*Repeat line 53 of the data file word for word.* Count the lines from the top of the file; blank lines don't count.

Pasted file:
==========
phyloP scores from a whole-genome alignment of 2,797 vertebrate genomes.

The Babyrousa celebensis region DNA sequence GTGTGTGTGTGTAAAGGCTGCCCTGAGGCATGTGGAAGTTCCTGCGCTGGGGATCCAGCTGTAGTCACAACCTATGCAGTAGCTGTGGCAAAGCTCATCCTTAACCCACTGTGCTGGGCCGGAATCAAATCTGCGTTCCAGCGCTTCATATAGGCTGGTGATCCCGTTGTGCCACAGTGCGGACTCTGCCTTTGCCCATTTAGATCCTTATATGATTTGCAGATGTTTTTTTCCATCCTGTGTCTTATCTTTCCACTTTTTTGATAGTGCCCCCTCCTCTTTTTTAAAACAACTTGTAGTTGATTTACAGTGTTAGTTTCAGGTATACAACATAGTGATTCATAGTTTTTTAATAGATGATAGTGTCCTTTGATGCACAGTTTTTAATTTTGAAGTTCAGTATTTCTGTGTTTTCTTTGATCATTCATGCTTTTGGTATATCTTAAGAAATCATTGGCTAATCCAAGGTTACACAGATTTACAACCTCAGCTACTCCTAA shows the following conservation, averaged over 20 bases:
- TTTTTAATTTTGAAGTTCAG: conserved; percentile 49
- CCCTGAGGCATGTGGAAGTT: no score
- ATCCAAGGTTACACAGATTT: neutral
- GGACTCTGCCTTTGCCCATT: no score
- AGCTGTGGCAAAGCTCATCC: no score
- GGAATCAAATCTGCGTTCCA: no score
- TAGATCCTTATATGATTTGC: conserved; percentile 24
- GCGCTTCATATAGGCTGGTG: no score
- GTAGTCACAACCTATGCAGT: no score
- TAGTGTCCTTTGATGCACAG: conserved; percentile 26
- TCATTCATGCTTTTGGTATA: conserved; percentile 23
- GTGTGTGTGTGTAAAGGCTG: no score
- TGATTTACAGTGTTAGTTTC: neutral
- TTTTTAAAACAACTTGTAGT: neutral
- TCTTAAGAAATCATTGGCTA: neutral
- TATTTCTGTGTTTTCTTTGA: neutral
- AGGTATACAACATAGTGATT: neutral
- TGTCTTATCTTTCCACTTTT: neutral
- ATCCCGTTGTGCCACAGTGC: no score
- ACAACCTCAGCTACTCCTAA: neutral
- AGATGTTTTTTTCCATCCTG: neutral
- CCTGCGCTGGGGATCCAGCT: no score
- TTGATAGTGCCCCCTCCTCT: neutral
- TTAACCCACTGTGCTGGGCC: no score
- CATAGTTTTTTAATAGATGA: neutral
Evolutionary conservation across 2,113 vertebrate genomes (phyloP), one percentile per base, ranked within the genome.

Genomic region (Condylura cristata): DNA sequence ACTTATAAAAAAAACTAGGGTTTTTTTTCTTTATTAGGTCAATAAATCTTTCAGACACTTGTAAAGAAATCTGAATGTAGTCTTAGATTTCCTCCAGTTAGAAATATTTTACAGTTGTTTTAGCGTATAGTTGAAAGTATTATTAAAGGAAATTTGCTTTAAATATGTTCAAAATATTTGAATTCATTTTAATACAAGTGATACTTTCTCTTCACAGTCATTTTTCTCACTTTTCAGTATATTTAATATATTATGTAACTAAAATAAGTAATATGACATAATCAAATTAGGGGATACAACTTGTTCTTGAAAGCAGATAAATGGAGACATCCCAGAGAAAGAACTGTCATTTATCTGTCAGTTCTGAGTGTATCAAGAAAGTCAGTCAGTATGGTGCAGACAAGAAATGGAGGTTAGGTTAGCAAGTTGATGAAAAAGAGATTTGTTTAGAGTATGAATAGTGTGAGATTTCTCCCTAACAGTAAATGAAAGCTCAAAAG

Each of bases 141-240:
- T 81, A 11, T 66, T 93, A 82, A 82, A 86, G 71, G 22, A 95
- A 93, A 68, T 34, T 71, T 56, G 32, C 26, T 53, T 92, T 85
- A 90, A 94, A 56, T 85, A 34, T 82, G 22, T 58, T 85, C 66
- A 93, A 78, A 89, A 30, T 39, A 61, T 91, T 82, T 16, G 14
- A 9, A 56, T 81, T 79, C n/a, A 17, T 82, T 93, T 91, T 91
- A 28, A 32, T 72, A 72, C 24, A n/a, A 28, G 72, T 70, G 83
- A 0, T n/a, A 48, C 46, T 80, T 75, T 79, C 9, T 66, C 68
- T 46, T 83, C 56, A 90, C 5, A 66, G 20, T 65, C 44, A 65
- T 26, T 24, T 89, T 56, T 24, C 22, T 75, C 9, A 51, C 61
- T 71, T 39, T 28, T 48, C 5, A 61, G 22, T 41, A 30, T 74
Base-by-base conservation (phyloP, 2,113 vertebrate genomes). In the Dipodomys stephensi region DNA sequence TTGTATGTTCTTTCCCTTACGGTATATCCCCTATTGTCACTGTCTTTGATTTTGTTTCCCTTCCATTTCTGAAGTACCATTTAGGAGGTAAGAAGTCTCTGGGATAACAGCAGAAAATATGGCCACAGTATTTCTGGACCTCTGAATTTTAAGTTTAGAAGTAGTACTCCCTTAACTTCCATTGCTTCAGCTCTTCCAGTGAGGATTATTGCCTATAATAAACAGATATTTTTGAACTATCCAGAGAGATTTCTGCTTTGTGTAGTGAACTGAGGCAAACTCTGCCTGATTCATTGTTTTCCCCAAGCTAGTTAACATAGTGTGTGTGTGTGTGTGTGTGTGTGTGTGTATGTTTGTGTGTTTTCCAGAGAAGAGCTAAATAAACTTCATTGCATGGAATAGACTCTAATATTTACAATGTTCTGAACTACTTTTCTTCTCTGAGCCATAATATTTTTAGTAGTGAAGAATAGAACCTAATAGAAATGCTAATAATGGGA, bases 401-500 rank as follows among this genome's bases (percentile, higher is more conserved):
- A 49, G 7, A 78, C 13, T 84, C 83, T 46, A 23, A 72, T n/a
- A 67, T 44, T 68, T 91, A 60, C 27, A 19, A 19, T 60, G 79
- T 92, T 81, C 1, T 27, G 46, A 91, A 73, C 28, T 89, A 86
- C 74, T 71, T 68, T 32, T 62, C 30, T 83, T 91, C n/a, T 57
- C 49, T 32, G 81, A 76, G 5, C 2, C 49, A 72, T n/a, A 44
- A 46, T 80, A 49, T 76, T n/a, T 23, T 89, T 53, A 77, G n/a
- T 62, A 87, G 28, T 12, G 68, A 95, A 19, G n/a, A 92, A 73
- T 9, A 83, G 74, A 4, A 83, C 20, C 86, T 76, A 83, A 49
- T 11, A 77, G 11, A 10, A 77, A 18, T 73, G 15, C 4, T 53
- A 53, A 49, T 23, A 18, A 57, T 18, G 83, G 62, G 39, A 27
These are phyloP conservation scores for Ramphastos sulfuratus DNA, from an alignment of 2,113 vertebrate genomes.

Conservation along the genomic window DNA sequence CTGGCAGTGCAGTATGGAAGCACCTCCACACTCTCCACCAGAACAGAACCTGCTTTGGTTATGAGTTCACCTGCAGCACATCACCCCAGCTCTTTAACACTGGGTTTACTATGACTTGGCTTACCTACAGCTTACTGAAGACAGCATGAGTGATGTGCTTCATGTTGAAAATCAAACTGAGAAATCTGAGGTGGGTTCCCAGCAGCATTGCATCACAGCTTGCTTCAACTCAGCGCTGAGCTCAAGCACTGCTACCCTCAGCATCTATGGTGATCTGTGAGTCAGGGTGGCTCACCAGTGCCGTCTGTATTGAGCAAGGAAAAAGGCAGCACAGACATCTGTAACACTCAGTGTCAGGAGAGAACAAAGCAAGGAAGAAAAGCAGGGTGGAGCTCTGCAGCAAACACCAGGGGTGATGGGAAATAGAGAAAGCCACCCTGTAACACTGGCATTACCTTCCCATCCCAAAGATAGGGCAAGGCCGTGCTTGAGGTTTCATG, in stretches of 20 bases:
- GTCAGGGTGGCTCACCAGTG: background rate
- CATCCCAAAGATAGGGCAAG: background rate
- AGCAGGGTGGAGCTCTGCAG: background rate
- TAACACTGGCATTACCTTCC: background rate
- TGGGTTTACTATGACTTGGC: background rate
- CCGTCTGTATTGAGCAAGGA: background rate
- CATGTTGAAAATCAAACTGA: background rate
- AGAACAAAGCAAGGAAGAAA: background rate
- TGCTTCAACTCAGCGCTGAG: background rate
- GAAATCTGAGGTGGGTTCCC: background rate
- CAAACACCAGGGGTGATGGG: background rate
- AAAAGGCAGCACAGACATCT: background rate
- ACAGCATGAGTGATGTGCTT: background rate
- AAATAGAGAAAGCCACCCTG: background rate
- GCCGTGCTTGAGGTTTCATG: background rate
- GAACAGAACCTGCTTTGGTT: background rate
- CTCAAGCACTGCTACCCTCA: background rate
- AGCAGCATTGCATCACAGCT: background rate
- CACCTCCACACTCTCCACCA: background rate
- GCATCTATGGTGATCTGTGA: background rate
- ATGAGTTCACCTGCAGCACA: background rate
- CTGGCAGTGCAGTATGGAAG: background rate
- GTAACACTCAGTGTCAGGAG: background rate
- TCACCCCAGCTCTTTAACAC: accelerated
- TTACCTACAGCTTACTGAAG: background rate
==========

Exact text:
Conservation along the genomic window DNA sequence CTGGCAGTGCAGTATGGAAGCACCTCCACACTCTCCACCAGAACAGAACCTGCTTTGGTTATGAGTTCACCTGCAGCACATCACCCCAGCTCTTTAACACTGGGTTTACTATGACTTGGCTTACCTACAGCTTACTGAAGACAGCATGAGTGATGTGCTTCATGTTGAAAATCAAACTGAGAAATCTGAGGTGGGTTCCCAGCAGCATTGCATCACAGCTTGCTTCAACTCAGCGCTGAGCTCAAGCACTGCTACCCTCAGCATCTATGGTGATCTGTGAGTCAGGGTGGCTCACCAGTGCCGTCTGTATTGAGCAAGGAAAAAGGCAGCACAGACATCTGTAACACTCAGTGTCAGGAGAGAACAAAGCAAGGAAGAAAAGCAGGGTGGAGCTCTGCAGCAAACACCAGGGGTGATGGGAAATAGAGAAAGCCACCCTGTAACACTGGCATTACCTTCCCATCCCAAAGATAGGGCAAGGCCGTGCTTGAGGTTTCATG, in stretches of 20 bases: